Chapter 13: Treatment of Psychological Disorders

Kristin Wissler

This chapter discusses both the psychological and biomedical therapies used to treat psychological disorders.

Key Words

Psychoanalysis-Sigmund Freud's therapeutic technique. He believed that the patent's free associations, dreams, resistances, and transference-and the therapist's interpretation of them-released previously repressed feelings, allowing the patient to gain self-insight. Psychodynamic therapy is derived from psychoanalysis.

Behavior therapy-Therapy that applies learning principles to the elimination of unwanted behaviors.

Cognitive therapy-Therapy that teaches new, more adaptive ways of thinking and acting; based on the assumption that thought intervene between events and our emotional reactions.

Biomedical therapy-Prescribed medications or medical procedures that act directly on the patient's nervous system.

Key People

Sigmund Freud-Developed psychoanalysis and influenced the development of psychodynamic therapy.

Carl Rogers-Developed client-centered therapy and created the concept of active listening.

B.F. Skinner-Studied behavior.

Ivan Pavlov-Studied behavior.

Major Concepts


  • Developed by Freud
  • Emphasizes childhood experiences as the cause of present troubles
  • Utilizes free association; saying whatever comes to mind, no matter how trivial
  • Therapist interprets meaning, gives patient insight
  • Psychodynamic therapy is now more commonly used

Humanistic Therapies

  • Client-centered therapy: Developed by Carl Rogers, focuses on the person's conscious self-projections, therapists listens and does not interrupt
  • Active listening and unconditional positive regard are big components

Behavior Therapies

  • Focus on treating phobias and anxiety disorders (counterconditioning is used)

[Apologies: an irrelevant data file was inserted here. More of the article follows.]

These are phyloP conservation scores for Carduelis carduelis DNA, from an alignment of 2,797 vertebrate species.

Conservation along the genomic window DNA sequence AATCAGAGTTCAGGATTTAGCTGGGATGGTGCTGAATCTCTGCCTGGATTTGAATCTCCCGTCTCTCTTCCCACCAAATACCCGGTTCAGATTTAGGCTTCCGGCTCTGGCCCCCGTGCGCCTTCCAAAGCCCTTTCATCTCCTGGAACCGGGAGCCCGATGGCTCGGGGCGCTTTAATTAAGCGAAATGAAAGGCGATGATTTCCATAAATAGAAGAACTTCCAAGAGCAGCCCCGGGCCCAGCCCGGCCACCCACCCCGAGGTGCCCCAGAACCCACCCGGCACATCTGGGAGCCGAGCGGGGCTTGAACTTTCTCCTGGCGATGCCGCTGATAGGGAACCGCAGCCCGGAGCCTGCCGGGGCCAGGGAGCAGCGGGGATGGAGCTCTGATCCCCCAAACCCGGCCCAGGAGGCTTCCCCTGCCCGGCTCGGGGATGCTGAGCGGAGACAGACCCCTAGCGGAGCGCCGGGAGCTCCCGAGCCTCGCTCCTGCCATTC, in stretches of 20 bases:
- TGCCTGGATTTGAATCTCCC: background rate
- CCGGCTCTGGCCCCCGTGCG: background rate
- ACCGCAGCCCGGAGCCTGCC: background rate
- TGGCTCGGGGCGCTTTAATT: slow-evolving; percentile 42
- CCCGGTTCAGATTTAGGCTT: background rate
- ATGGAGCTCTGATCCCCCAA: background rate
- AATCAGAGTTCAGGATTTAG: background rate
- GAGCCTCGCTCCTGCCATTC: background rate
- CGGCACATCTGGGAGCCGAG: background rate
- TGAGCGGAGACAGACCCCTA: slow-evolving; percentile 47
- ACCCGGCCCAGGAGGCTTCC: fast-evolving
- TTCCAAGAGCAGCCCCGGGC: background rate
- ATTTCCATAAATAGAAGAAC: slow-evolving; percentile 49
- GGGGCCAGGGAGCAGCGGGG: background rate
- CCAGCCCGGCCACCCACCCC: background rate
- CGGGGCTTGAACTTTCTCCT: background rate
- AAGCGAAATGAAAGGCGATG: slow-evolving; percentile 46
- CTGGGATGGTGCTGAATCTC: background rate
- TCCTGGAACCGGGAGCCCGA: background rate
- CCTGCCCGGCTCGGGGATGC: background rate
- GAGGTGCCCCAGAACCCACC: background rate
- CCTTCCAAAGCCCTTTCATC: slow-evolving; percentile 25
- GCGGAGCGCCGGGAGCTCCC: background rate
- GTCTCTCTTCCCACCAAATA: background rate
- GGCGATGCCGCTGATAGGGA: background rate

• Exposure therapies: Expose people to fears in hopes of desensitizing people to them
  • Aversive conditioning: Making a positive response to a harmful stimulus (alcohol) negative (usually only works in the short run)

Cognitive Therapies

  • Teaches people new and adaptive ways of thinking

Cognitive-Behavioral Therapies

  • Focus on changing thinking and behavior

Alternative Therapies

  • Eye Movement Desensitization and Reprocessing (EMDR): Triggering eye movement to reduce anxious thoughts, its effect has been disputed
  • Light exposure therapy: Using timed daily doses of intense light to help relieve seasonal affective disorder (SAD), a form of depression that arises during the winter months

Biomedical Therapies

  • Prescribed medications or medical procedures that act directly on the patient's nervous system
  • Antipsychotic drugs: Used to treat schizophrenia and other severe thought disorders, may produce tardive dyskinesia (involuntary movement of facial muscles, tongue, and limbs)
  • Antianxiety drugs: Control anxiety and agitation
  • Antidepressants: Drugs used to treat depression and anxiety, including selective-serotonin-uptake-inhibitors (SSRIs)
  • Eletroconvulsive therapy (ECT): A form of treatment for severely depressed patients which involves sending a brief electric current through a patients brain
  • Psychosurgery: Surgery that removes or destroys brain tissue, used only as a last resort

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